So some hearing woman thought it’d be cool to borrow our language and make money off it while being misogynistic, sexist, racist, what have you.  She even got a book deal. She’s making money off us. Our language. Our culture. In a really uncool, totally inappropriate way.  Others have spoken so eloquently, I’ll keep their comments here but am redacting names as I do not have everyone’s permission.
I have submitted comments and emails to Stonesong Press and  St. Martin’s Press.
UPDATE: E-mail the Publicist for the book directly. Kimberly Hanson. 
UPDATE: E-mail the editor of the book directly. Daniella Rapp. 
UPDATE: Please sign this Petition: ask your friends to sign, tweet the petition, Facebook, e-mail, and get the word out!
Post your comments on Facebook, click on the links in this post to contact editors and producers to protest the promotion of a hearing person using OUR language to perpetuate sexism, racism, and make money off it while misrepresenting our language and our culture.
Dear Editors:
I am writing to share my extreme disgust and displeasure at your agency’s decision to publish Kristin Henson’s book: Super Smutty Sign Language. I am a deaf white man. American Sign Language is my language. I find Henson’s videos and view of ASL to be sexist and racist. Her use of my language is cultural appropriation. You, by publishing this book, are exploiting deaf people and our language. For profit. You are exploiting racism and sexism for profit. I am copying and pasting a few comments from others regarding Henson’s book. We suggest you rethink publishing this book. Doing so only affirms that it’s okay for hearing people to steal our language, dirty it, use it in ways that is wrong,  perpetuate oppression of minority groups, and make money off that.
Person 1 · 
I’m a [cultural-linguistic] deaf woman of color, and american sign language is one of my languages. I didn’t want to play any of the videos above. I immediately catched the at once subversive/overt racism and misogynism in some of kristin’s ‘instructional’ video, which was enough for me to abstain from clicking ‘play’ on any of them. by her ‘teaching’ us how to ‘be’/ sign ‘gangsta’ and ‘bitch, please’ I i see a simultaneous exoticification and minimization of sign language, appropriated and packaged for [white, patriarchal] entertainment value. I don’t think it is okay to reduce any language to ‘dirty words’ and even more, use a person who is just learning the language to showcase such phrases. upholding the power structure much?
kristin– you have 11,500 subscribers to your videos, which ironically have completely shoddy closed-captioning. I can get that you’re amped to learn sign language. that’s nice. but language is never removed from cultural politics, especially if you go on to commodify it. quite frankly, you’re doing it wrong. wrong wrong wrong. youre teetering the line of contributing to the cultural-linguistic appropriation of ASL and consequently u.s. deaf culture as a whole. you do even more injustice to us deaf people of color with ‘damn it feels good to be a gangsta.’ I’m not sure who gave you a misguided ‘in’ with the community so that you went forth with this disillusioned and completely offensive project. chances are, you will continue to do this project because ‘omgz it’s so cool, and like, my friends and like, all these people love it’ but I hope my comment plants a politically-conscious seed in this mind of yours, however buried it might be for awhile.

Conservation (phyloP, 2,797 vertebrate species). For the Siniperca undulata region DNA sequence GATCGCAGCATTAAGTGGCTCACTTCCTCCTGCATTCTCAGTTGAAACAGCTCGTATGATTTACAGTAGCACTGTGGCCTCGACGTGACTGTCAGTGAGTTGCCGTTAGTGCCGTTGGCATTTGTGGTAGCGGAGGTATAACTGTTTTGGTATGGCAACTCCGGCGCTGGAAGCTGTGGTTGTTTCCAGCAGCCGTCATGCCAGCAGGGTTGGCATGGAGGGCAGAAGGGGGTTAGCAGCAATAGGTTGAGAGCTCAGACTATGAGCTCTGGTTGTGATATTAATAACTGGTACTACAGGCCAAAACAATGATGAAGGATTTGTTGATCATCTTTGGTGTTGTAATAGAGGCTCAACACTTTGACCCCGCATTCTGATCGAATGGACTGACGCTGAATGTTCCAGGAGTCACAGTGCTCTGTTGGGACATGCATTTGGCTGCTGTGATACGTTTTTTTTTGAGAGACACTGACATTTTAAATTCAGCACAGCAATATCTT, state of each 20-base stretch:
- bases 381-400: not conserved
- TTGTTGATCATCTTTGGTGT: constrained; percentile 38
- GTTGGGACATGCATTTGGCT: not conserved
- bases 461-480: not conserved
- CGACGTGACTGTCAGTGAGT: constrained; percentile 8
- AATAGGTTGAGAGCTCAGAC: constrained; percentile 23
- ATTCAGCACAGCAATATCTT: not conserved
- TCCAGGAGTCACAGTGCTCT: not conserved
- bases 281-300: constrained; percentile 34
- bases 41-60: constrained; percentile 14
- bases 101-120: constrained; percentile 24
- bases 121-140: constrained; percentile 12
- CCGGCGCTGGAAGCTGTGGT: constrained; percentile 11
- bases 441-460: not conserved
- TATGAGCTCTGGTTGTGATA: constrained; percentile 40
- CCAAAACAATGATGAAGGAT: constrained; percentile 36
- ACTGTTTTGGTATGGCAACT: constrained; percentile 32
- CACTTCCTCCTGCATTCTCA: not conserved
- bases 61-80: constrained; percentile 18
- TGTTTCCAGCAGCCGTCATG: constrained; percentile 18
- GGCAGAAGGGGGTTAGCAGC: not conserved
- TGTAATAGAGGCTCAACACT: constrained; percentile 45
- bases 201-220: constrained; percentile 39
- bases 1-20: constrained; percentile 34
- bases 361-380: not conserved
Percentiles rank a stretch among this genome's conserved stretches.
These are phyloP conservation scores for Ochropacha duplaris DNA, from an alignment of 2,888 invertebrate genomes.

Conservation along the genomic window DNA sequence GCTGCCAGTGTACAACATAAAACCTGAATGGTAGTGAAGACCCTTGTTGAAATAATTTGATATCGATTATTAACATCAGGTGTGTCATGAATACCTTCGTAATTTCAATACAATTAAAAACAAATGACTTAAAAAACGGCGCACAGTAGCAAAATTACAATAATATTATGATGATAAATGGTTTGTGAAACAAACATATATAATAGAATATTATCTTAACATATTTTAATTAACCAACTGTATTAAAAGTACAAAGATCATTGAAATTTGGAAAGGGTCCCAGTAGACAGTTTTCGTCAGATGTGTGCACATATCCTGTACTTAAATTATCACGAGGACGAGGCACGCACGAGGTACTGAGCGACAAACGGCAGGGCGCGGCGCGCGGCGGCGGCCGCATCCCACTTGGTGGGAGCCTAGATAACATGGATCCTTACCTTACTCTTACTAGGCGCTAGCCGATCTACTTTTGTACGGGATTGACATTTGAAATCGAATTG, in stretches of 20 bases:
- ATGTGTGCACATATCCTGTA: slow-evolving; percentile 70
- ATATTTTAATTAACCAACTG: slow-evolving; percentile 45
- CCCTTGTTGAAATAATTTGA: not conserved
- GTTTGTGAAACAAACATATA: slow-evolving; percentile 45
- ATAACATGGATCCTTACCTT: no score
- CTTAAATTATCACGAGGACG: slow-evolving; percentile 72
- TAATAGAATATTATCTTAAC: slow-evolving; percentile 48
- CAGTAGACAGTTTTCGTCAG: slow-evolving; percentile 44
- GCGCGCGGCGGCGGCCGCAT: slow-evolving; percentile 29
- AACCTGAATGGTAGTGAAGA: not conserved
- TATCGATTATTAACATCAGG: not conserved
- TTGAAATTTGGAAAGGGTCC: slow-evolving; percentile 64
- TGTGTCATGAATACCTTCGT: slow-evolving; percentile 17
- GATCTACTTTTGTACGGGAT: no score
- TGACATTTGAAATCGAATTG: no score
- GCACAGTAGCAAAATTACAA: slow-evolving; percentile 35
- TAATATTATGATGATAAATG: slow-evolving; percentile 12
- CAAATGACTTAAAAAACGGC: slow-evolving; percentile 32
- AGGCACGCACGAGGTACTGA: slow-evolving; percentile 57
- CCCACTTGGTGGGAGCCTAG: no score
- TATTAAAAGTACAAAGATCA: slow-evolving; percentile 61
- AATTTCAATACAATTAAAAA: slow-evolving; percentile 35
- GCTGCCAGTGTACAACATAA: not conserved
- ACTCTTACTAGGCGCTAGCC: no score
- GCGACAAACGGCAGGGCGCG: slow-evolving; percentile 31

Person 2 · Washington, District of Columbia
An American Sign Language novice with 90 tutorials under her belt is “translating crude and bizarre phrases and slowly defining a universal language of sex and strife.” Oh really? Hipster racism is never cool.
Totally racist, sexist, offensive, and narrow-minded of you, Kristin, to do those incredibly tasteless vlogs. Most of the signs are inaccurate thus sorry they are not beneficial and useful like you may think. I can go on more but I can’t stand to be on this webpage any longer.
Person 3 ·
I’ve quickly scanned your psychobabble…and as a Deaf person I can tell you that what you have complied in all these videos is definitely an insult to the likes of us (Deaf community). You should start considering removing all of your videos as they show ignorance and disrespect toward the signing community. I dare you take American Sign Language (ASL) courses because I doubt you’ll last long, not because of your inability to learn, but because of your inability to realize its richness and complexity of the language. It’s sad to see how someone can take the language apart and destroy it like this.
Person 4·
Thank you so much for contributing to the commodification of one of my languages and one of my cultures. /endsarcasm I am offended and appalled by these videos and your *nerve* in thinking it’s OK to do this. You wouldn’t dare do it to Spanish, Chinese, Thai, or any other language, I bet. Why is it OK to do this to ASL? Daily Dot, shame on you for highlighting this example of racism, misogynism, ethnocentrism, minimization of ASL, etc.
Person 5- This is reprehensible. On the behalf of my community, the community of the Deaf, Hard of Hearing, and ASL users, I cry foul of the most malicious kind. This is wrong on so many levels. Appropriating a language you aren’t fluent in, appropriating a culture you clearly do not interact with, and propagating racism and sexism and audism in the name of “humor” and “knowledge”. I will do everything I can to see this book never gets off the presses.